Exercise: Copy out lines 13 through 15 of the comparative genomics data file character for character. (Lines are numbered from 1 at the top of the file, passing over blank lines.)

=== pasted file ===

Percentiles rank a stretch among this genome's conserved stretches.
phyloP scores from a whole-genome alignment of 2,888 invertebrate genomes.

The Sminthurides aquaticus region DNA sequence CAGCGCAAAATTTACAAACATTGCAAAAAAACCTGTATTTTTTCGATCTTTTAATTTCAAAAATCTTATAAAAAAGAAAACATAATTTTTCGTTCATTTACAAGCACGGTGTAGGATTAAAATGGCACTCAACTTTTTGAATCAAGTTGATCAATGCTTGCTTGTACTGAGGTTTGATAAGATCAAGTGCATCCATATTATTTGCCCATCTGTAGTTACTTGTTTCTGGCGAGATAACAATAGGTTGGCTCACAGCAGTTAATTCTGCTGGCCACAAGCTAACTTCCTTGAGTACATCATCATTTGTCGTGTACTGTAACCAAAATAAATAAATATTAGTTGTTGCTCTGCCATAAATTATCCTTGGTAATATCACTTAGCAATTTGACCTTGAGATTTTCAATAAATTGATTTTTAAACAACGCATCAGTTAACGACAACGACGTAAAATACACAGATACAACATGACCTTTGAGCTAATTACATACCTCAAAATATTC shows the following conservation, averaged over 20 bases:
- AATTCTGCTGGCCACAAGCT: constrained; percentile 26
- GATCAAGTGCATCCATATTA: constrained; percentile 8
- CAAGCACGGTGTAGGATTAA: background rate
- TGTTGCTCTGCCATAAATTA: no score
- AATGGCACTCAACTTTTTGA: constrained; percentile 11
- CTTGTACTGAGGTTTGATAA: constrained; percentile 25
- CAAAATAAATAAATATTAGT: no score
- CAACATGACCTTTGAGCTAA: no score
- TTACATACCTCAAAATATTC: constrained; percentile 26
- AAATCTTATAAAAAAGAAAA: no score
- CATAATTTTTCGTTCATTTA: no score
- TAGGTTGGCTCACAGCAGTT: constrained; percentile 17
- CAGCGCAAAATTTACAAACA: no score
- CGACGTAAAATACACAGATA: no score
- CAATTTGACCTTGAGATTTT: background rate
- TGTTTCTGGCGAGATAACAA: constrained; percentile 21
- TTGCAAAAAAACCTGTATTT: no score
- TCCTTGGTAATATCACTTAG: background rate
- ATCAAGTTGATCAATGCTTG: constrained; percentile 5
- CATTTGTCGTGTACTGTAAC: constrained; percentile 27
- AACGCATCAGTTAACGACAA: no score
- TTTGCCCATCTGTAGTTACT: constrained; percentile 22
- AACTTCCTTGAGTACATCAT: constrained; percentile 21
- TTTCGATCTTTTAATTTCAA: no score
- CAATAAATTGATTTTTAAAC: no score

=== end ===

- AAATCTTATAAAAAAGAAAA: no score
- CATAATTTTTCGTTCATTTA: no score
- TAGGTTGGCTCACAGCAGTT: constrained; percentile 17